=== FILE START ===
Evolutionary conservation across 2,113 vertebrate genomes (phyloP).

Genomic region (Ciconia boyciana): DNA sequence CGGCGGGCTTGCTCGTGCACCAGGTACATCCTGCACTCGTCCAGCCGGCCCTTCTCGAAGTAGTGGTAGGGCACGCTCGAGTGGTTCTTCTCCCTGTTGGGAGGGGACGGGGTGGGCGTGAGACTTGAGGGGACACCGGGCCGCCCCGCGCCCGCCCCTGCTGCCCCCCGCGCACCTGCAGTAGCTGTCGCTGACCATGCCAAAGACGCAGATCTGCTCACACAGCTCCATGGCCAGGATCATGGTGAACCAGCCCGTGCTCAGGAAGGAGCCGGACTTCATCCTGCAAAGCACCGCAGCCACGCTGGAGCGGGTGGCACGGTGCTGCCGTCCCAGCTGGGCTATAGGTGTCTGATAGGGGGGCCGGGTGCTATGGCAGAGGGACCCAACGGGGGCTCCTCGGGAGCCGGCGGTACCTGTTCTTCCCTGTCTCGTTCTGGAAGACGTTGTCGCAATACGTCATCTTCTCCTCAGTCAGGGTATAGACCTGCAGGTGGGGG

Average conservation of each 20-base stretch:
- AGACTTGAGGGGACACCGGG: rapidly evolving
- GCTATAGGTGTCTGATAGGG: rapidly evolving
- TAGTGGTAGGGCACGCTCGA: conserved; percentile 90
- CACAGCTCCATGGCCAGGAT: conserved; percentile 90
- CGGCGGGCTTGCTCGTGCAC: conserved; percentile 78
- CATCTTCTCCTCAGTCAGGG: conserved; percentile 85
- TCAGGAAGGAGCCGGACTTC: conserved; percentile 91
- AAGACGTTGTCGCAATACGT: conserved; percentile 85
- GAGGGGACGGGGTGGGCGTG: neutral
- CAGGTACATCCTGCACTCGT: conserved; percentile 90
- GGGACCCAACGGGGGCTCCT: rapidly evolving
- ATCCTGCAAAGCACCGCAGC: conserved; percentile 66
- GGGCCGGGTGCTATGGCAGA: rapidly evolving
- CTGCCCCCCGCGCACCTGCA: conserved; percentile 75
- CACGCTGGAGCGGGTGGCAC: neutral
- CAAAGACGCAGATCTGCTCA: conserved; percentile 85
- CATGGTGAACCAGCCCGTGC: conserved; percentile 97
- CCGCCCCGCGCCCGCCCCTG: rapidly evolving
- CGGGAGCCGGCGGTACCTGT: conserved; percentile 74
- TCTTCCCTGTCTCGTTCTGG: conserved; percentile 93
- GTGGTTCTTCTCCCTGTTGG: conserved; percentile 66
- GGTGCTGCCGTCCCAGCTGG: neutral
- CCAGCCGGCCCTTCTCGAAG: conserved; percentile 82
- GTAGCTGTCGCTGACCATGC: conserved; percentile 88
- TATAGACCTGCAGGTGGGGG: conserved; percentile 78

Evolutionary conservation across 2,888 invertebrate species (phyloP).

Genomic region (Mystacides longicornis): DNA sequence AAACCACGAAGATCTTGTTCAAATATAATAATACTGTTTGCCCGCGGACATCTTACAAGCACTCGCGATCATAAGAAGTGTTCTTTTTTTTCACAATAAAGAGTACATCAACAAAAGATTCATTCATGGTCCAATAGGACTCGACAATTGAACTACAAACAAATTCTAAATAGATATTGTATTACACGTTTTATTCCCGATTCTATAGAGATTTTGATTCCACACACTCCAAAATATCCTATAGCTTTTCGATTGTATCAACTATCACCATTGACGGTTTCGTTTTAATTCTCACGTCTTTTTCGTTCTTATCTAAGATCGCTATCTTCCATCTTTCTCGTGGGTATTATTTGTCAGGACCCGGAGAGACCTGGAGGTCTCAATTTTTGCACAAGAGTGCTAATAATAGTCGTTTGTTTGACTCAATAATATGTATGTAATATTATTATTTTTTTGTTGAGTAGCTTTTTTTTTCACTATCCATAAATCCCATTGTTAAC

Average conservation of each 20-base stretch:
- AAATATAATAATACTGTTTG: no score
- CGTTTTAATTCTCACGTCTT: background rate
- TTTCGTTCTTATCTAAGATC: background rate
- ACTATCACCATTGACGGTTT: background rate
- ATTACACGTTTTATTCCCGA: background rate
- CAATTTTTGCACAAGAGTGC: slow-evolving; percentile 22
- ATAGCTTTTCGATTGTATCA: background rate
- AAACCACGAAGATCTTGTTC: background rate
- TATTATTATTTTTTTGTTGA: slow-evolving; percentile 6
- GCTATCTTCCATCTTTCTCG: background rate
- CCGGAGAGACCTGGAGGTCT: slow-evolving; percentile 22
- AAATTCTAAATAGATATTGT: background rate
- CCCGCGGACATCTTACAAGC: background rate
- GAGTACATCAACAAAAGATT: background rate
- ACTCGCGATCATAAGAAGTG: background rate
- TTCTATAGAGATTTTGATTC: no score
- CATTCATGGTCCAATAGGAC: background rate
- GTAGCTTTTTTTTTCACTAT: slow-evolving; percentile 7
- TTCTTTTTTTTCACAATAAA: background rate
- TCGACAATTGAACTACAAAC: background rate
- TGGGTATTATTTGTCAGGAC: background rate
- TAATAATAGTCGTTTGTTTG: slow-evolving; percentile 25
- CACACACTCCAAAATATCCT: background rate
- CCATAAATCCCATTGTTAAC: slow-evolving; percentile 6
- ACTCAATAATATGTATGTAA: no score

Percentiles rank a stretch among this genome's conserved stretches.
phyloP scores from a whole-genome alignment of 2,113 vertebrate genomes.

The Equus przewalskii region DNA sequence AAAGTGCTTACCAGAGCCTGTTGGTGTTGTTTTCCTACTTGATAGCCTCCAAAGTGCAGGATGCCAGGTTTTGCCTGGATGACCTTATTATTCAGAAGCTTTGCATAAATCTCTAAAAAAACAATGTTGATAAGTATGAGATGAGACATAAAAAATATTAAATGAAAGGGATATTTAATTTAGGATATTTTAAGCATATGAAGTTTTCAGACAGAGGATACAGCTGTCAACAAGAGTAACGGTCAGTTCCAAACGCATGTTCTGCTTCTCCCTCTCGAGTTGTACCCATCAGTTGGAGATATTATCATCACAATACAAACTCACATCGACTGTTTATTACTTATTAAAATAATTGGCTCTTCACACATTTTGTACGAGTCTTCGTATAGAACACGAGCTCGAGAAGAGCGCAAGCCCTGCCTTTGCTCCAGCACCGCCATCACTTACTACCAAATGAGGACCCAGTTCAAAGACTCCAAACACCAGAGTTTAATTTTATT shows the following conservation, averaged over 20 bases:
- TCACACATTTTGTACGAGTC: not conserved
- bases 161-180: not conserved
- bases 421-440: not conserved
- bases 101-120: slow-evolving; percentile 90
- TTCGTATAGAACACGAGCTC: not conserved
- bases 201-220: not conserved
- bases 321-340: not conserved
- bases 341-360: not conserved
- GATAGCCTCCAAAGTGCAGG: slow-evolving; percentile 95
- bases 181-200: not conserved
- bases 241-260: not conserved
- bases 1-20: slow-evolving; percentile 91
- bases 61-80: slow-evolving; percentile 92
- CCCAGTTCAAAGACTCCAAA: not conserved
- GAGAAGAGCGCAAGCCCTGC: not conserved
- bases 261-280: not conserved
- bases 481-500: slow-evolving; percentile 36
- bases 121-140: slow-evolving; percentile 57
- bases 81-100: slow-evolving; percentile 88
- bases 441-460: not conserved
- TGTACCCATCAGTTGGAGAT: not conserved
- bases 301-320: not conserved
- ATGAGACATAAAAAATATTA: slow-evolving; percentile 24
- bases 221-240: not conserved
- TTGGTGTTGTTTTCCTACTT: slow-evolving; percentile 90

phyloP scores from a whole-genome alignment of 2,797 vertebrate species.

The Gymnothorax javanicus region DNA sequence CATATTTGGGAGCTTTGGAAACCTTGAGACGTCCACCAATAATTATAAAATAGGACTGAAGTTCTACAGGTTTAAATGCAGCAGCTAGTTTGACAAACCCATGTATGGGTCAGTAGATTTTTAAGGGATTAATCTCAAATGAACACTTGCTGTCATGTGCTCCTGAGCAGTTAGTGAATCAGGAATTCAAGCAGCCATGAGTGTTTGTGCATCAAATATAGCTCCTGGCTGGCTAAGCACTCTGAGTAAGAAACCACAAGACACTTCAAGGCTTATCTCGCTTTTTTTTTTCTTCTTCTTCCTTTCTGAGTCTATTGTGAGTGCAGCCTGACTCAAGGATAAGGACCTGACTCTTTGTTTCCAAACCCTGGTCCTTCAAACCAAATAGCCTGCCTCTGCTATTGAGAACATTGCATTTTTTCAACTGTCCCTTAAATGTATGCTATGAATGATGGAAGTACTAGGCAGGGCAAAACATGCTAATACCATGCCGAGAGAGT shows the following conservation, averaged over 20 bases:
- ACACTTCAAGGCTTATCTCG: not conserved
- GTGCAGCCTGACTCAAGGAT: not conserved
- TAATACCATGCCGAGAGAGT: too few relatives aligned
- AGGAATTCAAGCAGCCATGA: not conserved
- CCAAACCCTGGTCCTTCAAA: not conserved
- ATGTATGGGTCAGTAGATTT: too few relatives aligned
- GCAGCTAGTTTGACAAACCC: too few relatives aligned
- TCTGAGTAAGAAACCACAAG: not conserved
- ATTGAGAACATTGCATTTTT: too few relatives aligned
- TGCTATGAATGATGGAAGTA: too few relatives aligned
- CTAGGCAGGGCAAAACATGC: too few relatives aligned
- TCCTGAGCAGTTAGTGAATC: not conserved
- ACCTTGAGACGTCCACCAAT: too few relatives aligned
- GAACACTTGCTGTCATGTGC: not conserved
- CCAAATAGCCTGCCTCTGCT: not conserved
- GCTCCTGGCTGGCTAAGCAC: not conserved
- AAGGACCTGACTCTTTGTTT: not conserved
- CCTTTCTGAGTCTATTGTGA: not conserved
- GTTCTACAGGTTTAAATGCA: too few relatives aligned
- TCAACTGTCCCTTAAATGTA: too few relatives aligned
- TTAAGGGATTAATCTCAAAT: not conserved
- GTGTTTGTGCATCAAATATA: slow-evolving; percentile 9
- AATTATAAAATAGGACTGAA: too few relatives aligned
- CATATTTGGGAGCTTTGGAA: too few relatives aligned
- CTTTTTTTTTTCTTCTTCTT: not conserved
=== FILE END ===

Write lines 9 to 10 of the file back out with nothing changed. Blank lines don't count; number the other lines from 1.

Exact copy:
- CATCTTCTCCTCAGTCAGGG: conserved; percentile 85
- TCAGGAAGGAGCCGGACTTC: conserved; percentile 91